Troy Brown Jr. brings Wizards versatility and depth
On Thursday night, the Wizards selected swingman Troy Brown Jr. with the 15th pick in the 2018 NBA Draft.
The 6’7” swingman played one year at Oregon after being named a McDonald’s All-American in 2017. During his freshman year, Brown averaged 11.3 points, 6.2 rebounds, and 3.2 assists in 31.2 minutes per game.
"I was really excited,” Brown said of being drafted. “My workout went very well with the team and I was just very happy. It's a lifelong dream to make it to the NBA. You work so hard to make that dream come true and to finally hear my name, especially with a team that I felt like I kind of hit it off within the workout and the interview, I was very excited."
Only 18 years old, Brown is a versatile player who can handle the ball and has an excellent feel for the game already. The Las Vegas native has a 6’11” wingspan and can defend multiple positions, making him a valuable player in today’s game. His versatility stood out, something that’s coveted around the league right now.
“You have to have a lot of versatility [and] you have to have players that can play multiple positions,” Wizards President Ernie Grunfeld said. “The skill level in this game has gotten so much better for most players, and he’s a highly skilled player. He can handle the ball real well. He can make plays, he has a high basketball IQ, he can get in the lane and find the open players and can also finish. Versatility and skill is an important part of the game now.”
"The way the league is going, you have to be able to guard multiple positions and he can do that," head coach Scott Brooks said. "I love the fact that he can guard 1, 2s and 3s and maybe some 4s depending on who he’s playing against."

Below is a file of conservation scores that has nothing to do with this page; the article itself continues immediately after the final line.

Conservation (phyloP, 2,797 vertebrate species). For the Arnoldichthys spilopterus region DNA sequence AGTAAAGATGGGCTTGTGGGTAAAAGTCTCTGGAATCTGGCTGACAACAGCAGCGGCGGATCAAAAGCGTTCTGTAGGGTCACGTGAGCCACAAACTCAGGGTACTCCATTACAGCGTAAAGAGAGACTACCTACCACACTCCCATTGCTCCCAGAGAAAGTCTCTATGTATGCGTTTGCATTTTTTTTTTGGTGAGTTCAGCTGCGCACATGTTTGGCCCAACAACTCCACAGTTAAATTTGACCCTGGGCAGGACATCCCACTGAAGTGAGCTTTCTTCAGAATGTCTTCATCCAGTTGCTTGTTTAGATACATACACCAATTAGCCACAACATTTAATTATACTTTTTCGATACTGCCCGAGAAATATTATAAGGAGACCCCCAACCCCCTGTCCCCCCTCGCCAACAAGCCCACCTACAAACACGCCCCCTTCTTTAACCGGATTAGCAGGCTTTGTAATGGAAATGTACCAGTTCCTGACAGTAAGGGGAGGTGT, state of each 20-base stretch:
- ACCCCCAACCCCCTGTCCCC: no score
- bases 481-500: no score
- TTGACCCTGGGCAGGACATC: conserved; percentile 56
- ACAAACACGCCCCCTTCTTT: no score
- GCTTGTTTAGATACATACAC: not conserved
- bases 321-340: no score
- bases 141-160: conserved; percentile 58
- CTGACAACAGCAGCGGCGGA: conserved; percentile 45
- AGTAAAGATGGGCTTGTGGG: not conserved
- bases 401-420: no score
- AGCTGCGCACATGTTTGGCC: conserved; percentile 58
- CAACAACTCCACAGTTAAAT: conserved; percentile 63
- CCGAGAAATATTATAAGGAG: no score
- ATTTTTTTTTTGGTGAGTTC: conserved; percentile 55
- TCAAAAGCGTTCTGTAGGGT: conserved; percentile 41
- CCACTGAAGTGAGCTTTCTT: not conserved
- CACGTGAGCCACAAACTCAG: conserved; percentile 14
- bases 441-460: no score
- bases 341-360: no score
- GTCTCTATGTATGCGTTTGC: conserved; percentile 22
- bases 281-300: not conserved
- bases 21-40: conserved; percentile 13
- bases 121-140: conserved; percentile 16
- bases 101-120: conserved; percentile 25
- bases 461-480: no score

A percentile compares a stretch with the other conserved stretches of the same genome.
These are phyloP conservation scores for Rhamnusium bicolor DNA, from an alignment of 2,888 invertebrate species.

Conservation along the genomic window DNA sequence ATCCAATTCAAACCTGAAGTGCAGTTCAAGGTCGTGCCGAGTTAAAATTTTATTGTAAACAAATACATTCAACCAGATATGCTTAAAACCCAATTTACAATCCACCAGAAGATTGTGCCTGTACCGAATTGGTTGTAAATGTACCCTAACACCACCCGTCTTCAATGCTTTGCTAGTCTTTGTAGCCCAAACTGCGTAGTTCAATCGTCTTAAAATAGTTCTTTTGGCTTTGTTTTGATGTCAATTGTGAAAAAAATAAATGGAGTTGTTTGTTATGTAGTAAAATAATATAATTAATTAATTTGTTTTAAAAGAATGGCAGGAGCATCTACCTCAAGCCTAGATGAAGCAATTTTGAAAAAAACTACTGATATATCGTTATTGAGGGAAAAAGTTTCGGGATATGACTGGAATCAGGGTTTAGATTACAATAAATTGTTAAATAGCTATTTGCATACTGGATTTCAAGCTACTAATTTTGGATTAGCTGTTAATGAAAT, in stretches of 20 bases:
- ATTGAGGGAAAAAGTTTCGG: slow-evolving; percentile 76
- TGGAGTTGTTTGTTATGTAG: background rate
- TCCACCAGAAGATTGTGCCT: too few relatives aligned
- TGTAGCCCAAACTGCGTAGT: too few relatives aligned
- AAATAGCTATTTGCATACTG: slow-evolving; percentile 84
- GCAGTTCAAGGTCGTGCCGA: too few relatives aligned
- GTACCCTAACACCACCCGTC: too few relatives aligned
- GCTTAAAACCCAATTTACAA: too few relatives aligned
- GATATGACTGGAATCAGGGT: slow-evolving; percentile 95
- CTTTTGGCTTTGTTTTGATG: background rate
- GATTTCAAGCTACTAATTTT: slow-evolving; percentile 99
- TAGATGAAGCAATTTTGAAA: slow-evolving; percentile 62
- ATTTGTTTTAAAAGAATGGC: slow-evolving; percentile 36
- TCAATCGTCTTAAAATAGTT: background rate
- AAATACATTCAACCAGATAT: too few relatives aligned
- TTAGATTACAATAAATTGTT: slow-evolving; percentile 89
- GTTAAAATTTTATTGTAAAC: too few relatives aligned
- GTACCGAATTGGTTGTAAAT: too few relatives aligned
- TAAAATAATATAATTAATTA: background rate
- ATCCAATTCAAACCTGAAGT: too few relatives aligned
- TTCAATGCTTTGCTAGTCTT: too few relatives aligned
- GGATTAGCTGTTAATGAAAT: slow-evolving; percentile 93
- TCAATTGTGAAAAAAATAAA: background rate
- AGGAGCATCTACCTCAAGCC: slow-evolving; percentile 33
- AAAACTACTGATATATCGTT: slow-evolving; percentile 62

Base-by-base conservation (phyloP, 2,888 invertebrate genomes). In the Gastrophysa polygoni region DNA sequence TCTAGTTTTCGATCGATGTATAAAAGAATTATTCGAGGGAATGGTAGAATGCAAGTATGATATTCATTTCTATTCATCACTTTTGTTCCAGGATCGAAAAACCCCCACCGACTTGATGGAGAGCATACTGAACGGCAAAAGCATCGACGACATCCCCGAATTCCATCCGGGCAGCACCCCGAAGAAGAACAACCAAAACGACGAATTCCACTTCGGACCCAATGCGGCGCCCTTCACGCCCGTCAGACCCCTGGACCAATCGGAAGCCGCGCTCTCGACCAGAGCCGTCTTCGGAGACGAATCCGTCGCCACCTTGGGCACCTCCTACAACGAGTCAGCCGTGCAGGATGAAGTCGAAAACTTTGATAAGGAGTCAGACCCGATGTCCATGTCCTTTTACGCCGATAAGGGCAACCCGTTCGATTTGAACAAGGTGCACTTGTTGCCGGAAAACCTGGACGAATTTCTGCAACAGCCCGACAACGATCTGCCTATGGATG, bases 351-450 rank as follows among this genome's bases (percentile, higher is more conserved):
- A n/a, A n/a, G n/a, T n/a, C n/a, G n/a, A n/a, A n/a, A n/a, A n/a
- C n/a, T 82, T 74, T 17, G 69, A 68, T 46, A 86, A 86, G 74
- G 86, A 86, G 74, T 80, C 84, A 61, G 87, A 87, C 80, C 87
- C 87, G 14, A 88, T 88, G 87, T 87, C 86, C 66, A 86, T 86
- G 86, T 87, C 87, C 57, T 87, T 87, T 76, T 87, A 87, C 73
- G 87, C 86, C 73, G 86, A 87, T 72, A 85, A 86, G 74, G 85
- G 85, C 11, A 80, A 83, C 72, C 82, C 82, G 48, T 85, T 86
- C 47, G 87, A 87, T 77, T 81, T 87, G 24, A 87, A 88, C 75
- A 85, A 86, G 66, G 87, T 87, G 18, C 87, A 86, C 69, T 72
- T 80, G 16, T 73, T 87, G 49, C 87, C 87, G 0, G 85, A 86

“I just see myself as a player that can do everything on the court,” Brown said. “I bring versatility to the team. To me personally, it was just trying to be an offensive spark and be a defensive spark on both ends. Whether it was making plays, or scoring the basketball, or coming in and guarding somebody that is a very good offensive player. Just being able to have that versatility. Like I said, I have a lot of progress that I need to make, and I’m definitely looking forward to getting in the gym and getting with the coaching staff and learning in that program.”
The Wizards were especially impressed by his interviews and workouts, showing maturity and a high basketball IQ. Both Grunfeld and Brooks noted that Brown was able to draw up several late-game situation plays for them. Brooks said he connected with Brown from the get-go.
The son of two correctional officers, Brown is a high-character player and shows professionalism beyond his years. His ceiling is high at only 18, and the Wizards expect him to be a big part of the team’s future.
“Those are the kind of things that you can’t teach,” Grunfeld said of Brown’s feel for the game. “You either have a good feel for the game or you don’t. You can get a little bit better at it as you progress and you get a little bit older… He acquired a good feel for the game and a good understanding of the game.”